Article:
Vile CEO Will Go To Trial For Cover-Up That Resulted In 29 Deaths

Affluenza has become a pandemic problem. For far too long, the wealthy have been unable to be prosecuted due to this terrible, fictitious disease. Fortunately, it looks like there may be a cure in the works.

In 2010, the worst mining disaster in decades occurred at the Upper Big Branch Mine in Montcoal, West Virginia. There was a massive underground explosion that resulted in the deaths of 29 people. The mine was then owned by Massey Energy. Their then CEO Don Blankenship has been accused of covering up hundreds of safety breaches at the mine. Had those safety violations not been covered up, and the proper federally mandated procedures followed, the fire that occurred in the mine would have been quickly extinguished. Yet the violations were covered up and ignored, and 29 men had to pay for the greed of one CEO with their lives. After years of legal battles, Blankenship is now finally being brought to criminal trial for his alleged crimes. Reuters reports:

More than 100 people have been called for jury selection in Charleston’s U.S. District Court. Judge Irene Berger moved the trial from Beckley after Blankenship’s lawyers complained he could not get a fair trial there because of intense pre-trial publicity. Blankenship, who led Massey from 2000 to 2010, pleaded not guilty in 2014 and is free on a $5 million cash bond. His lawyers had repeatedly sought a delay in the trial. Blankenship faces a maximum 31 years in prison if convicted on all charges. Massey Energy was purchased in 2011 by Alpha Natural Resources Inc. for about $7 billion. Blankenship is accused of conspiring to falsify dust samples and violating federal securities laws by lying about Massey’s safety practices.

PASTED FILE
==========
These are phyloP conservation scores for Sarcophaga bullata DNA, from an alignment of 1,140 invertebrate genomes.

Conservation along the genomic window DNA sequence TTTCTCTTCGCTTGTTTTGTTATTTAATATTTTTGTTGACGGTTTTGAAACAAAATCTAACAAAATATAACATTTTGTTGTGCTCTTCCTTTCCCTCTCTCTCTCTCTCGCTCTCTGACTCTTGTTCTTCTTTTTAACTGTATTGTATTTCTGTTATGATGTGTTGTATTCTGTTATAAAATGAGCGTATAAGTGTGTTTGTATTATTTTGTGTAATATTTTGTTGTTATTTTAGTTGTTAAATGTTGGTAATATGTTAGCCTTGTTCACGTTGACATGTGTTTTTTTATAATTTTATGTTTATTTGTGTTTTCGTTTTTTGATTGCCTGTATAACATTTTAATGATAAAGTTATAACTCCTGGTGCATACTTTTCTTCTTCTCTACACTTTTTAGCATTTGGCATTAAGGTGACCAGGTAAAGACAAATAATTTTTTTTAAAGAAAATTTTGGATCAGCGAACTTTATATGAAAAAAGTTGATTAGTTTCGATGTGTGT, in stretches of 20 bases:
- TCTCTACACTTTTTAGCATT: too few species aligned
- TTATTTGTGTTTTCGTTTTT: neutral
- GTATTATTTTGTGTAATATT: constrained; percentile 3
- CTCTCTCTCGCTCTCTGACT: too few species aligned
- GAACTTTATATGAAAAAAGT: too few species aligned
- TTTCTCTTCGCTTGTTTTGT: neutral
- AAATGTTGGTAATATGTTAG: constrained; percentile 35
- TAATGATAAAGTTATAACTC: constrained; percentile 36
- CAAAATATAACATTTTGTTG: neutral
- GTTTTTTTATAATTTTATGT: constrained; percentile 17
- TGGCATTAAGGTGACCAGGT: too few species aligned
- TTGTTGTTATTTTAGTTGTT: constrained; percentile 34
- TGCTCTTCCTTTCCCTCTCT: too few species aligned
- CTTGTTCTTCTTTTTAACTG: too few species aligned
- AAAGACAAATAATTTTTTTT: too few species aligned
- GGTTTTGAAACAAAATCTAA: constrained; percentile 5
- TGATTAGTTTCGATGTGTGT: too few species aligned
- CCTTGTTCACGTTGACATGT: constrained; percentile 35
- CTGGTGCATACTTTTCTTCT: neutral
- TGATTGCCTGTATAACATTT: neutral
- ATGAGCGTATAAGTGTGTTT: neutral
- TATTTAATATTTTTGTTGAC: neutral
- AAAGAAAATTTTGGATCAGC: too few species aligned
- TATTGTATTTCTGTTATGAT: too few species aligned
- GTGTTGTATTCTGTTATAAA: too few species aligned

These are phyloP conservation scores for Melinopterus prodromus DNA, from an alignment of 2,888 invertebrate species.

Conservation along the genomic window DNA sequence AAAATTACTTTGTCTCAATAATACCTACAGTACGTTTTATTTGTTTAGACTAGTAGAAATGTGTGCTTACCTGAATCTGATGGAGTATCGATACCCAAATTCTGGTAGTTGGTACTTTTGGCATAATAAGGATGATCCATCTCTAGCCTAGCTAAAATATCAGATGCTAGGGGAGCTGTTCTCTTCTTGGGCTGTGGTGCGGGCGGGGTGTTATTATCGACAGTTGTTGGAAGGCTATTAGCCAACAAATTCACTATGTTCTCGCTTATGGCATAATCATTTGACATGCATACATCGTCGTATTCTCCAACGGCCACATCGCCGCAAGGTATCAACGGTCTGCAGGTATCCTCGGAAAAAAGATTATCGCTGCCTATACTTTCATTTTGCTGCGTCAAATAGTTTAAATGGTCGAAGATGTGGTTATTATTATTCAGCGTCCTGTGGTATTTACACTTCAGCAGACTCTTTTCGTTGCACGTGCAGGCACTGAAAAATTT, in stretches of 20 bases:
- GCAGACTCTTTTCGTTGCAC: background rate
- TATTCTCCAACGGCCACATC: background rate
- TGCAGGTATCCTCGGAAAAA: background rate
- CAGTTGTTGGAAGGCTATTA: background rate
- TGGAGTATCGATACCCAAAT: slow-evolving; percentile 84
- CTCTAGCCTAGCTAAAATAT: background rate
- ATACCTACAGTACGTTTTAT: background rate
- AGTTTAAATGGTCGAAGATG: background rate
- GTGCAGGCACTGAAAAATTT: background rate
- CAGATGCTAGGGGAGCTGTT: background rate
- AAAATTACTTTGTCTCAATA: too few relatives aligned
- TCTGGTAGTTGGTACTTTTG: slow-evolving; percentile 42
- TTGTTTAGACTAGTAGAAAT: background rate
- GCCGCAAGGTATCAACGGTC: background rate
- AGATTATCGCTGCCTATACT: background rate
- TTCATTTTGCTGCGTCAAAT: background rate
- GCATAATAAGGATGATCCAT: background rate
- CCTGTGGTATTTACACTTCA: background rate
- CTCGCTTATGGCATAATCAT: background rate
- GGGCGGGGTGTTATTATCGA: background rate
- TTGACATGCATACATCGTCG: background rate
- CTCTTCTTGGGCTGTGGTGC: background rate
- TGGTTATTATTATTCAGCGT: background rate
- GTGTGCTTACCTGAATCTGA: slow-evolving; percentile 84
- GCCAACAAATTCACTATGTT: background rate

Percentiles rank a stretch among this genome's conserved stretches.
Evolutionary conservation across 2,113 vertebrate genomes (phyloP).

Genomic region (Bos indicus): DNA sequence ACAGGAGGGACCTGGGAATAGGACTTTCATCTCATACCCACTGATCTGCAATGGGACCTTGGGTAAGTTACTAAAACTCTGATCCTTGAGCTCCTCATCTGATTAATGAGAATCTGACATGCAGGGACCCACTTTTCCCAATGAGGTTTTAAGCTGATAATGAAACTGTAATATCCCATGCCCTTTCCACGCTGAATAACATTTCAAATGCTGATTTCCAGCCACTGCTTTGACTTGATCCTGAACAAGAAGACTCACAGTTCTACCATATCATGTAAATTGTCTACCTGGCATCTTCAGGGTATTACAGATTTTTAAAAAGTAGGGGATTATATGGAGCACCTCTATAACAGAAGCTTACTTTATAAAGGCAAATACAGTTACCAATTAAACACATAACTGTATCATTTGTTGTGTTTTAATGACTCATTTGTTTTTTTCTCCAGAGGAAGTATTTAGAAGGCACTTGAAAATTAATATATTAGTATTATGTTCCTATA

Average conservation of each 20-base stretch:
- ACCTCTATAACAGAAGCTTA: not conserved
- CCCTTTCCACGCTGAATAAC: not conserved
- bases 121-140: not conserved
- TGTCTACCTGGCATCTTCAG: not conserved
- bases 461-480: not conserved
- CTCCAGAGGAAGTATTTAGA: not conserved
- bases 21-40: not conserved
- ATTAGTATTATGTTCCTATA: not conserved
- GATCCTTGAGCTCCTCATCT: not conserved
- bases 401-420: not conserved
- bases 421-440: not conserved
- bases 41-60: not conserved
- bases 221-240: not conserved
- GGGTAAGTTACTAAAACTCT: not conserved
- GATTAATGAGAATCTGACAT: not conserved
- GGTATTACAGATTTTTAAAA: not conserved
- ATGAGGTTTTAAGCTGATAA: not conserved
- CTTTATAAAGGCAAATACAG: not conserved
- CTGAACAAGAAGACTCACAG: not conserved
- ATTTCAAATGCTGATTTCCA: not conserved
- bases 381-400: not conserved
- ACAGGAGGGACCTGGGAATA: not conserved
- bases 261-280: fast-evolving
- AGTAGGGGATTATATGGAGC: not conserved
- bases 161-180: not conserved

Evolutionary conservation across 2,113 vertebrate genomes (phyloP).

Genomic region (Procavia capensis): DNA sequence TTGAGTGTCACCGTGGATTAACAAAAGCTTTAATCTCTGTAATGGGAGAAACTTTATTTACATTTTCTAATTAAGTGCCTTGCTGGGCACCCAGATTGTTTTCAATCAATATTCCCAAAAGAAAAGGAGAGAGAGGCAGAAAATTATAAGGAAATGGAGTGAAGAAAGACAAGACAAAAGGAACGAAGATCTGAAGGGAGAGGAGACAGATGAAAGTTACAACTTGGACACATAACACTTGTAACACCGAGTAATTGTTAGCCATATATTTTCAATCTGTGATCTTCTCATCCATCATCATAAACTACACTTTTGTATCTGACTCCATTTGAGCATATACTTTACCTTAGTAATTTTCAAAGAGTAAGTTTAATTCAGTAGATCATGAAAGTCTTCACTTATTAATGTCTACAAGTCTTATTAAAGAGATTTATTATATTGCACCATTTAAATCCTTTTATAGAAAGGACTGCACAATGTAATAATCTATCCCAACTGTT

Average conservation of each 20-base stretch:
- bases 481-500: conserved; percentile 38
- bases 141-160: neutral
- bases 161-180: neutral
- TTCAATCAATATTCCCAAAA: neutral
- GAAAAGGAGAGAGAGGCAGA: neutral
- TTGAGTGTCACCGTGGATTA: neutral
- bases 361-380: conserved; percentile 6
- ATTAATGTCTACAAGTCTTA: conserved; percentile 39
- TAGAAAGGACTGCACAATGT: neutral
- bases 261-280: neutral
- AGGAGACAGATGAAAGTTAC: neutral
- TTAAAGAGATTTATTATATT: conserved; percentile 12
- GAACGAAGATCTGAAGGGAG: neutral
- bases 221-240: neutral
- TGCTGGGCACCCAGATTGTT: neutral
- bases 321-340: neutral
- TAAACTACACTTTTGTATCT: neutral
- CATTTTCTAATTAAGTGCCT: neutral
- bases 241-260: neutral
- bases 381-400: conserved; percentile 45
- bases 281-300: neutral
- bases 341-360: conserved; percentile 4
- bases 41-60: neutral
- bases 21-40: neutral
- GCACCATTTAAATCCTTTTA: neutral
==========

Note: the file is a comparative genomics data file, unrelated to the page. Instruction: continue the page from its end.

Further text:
This is an historic moment. Blankenship’s trial presents the possibility of a future free from the scourge of affluenza. The miners’ families have been compensated for their losses by Alpha Natural Resources. They each received $1.5 million back in 2011. The company also paid $209 million dollars in criminal charges, despite Alpha’s lack of involvement in the explosion.

However, money cannot buy back a loved one. Neither would the prosecution of Blankenship, though they would finally see justice be brought to the man whose mismanagement and carelessness led to the deaths of their loved ones. But, just perhaps, the next coal mine CEO will look at Blankenship in his prison jumpsuit and think twice about cutting corners to save a little money.

Featured Image Credit:By Emmanuel Huybrechts from Laval, Canada [CC BY 2.0], via Wikimedia Commons